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Publisher: 10 March 2016 by Momentum (Pan Macmillan)
Pages: 302 pages
How I Read It: ARC book
Genre: general fiction (adult), contemporary, mystery
My Rating: 3.5 crowns
It was supposed to be the holiday of a lifetime ...
When Nell Forrest's life hits a speed bump (which is most definitely not a midlife crisis) a cruise around the Mediterranean seems like just the ticket.
Unfortunately, that's an idea shared by her mother, her ex-husband, his new partner, and a police detective with whom Nell has a stormy history. Fortunately, meditation is just one of the many activities offered aboard the luxury liner, but Nell will need more than that to face what lies ahead.
A tragic death in Rome is quickly followed by another in Turkey. Then an unexpected discovery provides a link between the two, and Nell must stow her plans for relaxation once and for all.
One of her shipmates is a cold-blooded murderer, and it seems that Nell is the only one with the wherewithal to figure it out. But figure it out she must, because the murderer, like the cruise, has only just begun ...
Dastardly Deeds is the fourth book in Ilsa Evans' Nell Forrest Mystery series. The other three are Nefarious Doings, Ill-Gotten Gains and Forbidden Fruit.
This cosy mystery is perfect for fans of Alexander McCall Smith, M.C. Beaton, Kerry Greenwood and Joanna Fluke.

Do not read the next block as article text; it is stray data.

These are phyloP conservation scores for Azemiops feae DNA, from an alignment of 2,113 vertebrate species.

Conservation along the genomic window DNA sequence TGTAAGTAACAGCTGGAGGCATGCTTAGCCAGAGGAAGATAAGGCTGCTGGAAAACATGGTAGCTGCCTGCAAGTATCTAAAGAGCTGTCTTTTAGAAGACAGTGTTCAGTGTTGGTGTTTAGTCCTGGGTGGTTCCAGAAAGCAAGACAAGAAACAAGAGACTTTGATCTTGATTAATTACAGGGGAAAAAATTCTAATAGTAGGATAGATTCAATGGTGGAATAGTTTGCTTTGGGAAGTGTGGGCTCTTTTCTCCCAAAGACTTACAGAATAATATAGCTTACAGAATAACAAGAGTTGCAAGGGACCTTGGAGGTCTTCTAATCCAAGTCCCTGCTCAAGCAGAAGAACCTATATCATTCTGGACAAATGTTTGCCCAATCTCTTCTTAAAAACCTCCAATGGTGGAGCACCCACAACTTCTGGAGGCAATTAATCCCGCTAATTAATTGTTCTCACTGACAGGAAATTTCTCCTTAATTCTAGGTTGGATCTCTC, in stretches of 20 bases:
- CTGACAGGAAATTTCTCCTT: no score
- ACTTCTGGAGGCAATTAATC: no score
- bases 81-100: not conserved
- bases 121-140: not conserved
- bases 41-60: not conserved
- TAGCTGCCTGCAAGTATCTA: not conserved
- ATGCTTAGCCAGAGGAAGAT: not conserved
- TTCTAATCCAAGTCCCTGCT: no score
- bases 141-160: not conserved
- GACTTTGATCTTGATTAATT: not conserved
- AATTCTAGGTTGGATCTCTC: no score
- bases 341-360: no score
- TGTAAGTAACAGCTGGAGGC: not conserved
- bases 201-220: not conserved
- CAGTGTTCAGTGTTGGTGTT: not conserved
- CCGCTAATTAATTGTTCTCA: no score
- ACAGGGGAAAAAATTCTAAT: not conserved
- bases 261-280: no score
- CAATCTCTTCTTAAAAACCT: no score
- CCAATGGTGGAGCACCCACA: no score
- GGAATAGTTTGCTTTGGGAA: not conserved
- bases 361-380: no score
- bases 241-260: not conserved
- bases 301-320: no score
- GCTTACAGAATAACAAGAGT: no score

This mystery is set on a cruise ship travelling on the Mediterranean. It is a very Australian tale, meaning, it's light-hearted and down-to-earth: a non-taxing, easy on the brain mystery that you can wander through over a weekend.
"In for a penny in for a bloody pound."
I have not read any previous Nell Forrest mysteries, and whilst it is definitely is a stand-a-lone read, one may in fact benefit from previous instalments in understanding characters. There were many characters onboard the ship and I really had to concentrate to remember the various connections.
This read reminds me of a favourite author of ours here at Great Reads and Tea Leaves, Deanna Raybourn and the Lady Julia Grey mysteries. It very much plays on finding the humour in a situation and how things can easily go awry and humorously so. For you see it incorporates some fabulously eccentric characters and crazy situations that make for a very entertaining read. You will have a few chuckles, both of a serious and non serious nature, as Evans brings her style of humour to the people and places.
That said, there were some serious items addressed. I particularly admired her Gallipoli tribute:
"Ultimate sacrifice was the phrase that sprang to mind, but non of these men would have intended to die."
I believe Ilsa Evans cannot only find a funny side to some dire situations, but subtly reveals some profound insights:
"My problems were inconsequential, a whisper in the fabric of time. It was a heady realisation, providing a perspective."
What I particularly enjoyed was how Evans captures cruising beautifully. Having been on a couple of cruises myself, I can see how she was spot on with her observations both on and off the ship:
"Another island came into view....I wondered about the people who lived there, entire families I would never meet, living complete lives."
"The tranquility was as intoxicating as the wine. I hadn't felt this content for a long time."
Dastardly Deeds is a good fun read, not of the calibre of Raybourn for banter and quirkiness, but still a most noteworthy tale.